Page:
Soldiers in the Scottish Highlands are conducting manoeuvres in the countryside, the superiors teaching the troops to find radioactivity buried in a muddy field with a Geiger counter. When it looks as if they have all had their shot, it turns out not to be the case because one soldier complains he had not had a go, so amid much grumbling the canister is buried once again and off he goes. However, he has some trouble, due to the sudden increase in radioactivity in the area: that canister has attracted something from beneath the earth... something deadly.
In Britain during the nineteen-fifties the most influential fictional name in science fiction, and horror for that matter, was Professor Bernard Quatermass, the scientist dreamt up by writer Nigel Kneale for a wildly popular television serial. The low budget production company Hammer seized their chance to get the rights for the movie version, which turned their fortunes around and made them the byword for British horror movies across the world, but Kneale was maybe not quite as prolific for them as they had hoped, so when they wanted a new Quatermass film he was not able to deliver one quite yet.
Therefore Hammer turned to one of their staff, budding screenwriter Jimmy Sangster, to pen a script for a sequel, but Kneale was protective of his character and refused to allow permission. Their solution? Change the name of the lead scientist, here played by American import (for more international appeal) Dean Jagger, and go ahead with the production anyway, and the results were another hit for the studio, not to mention a new career for Sangster who became one of the most respected chiller screenwriters around. But X the Unknown was never truly going to rival Quatermass, and now is regarded as a footnote.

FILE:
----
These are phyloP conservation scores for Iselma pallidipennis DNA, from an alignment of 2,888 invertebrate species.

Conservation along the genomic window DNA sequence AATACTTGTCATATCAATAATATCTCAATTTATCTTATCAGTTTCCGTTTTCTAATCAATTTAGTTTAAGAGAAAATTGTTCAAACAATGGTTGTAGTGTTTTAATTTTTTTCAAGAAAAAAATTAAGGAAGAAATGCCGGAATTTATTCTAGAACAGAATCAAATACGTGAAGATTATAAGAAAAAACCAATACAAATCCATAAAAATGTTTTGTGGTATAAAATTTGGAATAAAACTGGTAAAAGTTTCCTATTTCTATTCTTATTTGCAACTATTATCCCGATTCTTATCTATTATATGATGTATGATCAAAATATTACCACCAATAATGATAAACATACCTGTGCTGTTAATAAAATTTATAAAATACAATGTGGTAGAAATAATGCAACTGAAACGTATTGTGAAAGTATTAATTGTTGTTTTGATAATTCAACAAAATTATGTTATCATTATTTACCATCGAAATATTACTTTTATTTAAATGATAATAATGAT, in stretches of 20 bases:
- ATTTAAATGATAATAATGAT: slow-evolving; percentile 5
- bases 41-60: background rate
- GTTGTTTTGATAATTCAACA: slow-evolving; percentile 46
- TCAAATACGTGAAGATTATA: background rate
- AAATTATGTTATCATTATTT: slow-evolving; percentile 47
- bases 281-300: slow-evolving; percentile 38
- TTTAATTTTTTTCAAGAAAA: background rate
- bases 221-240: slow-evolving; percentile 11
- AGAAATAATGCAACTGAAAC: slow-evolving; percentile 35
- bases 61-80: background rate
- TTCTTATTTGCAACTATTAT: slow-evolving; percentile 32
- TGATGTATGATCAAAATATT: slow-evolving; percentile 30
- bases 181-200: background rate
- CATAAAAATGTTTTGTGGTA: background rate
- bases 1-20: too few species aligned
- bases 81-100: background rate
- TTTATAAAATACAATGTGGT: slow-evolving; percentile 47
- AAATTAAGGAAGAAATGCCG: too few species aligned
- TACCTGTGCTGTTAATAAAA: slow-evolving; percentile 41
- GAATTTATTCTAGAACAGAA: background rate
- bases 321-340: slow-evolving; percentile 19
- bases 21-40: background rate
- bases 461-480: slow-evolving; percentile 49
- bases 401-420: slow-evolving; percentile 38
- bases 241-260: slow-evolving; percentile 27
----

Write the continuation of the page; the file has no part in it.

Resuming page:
Which is kind of a shame, because if it was not up to Kneale standards it was nevertheless efficiently assembled and offered some fair suspense, along with some envelope-pushing gore, nothing that looks too ghastly by today's standards, but it's still surprising to see characters getting their flesh melted off in a movie of this vintage. For the first half of a pretty short effort, we have little idea of what has emerged from the ground to terrorise the locals, and the implication is that it may well be invisible, but those victims are reacting to something off-camera, so you'll be wondering what it could possibly be. It had to be said that the film was ruthless in bumping off those who crossed the monster's path.
So not only do the comic relief soldiers get melted - one of them played by a pre-fame Anthony Newley - but a little kid gets offed as well, which is particularly grim but illustrates the take no prisoners attitude of the menace. As to what that menace is, if you thought the first killer blob movie was, well, The Blob in 1958, then here was its predecessor, getting in there first with an extremely simple but undeniably effective movie monster, for it's a great big mass of radioactive mud which is bubbling up from the earth to devour the humans. Along with that effective item of nastiness on a budget, you got some Scottish colour to add personality to what might have been rather undistinguished otherwise, including one of the scuzziest drunks in fifties cinema, and as a bonus Leo McKern showed up as an inspector assisting Jagger's no-nonsense boffin for a serviceable middle-aged blob-fighting duo. If it remained in the shadow of Kneale, and still does, X the Unknown did entertain. Music by James Bernard, himself starting a great career with Hammer.
Review: Graeme Clark
Images: Marcus Brooks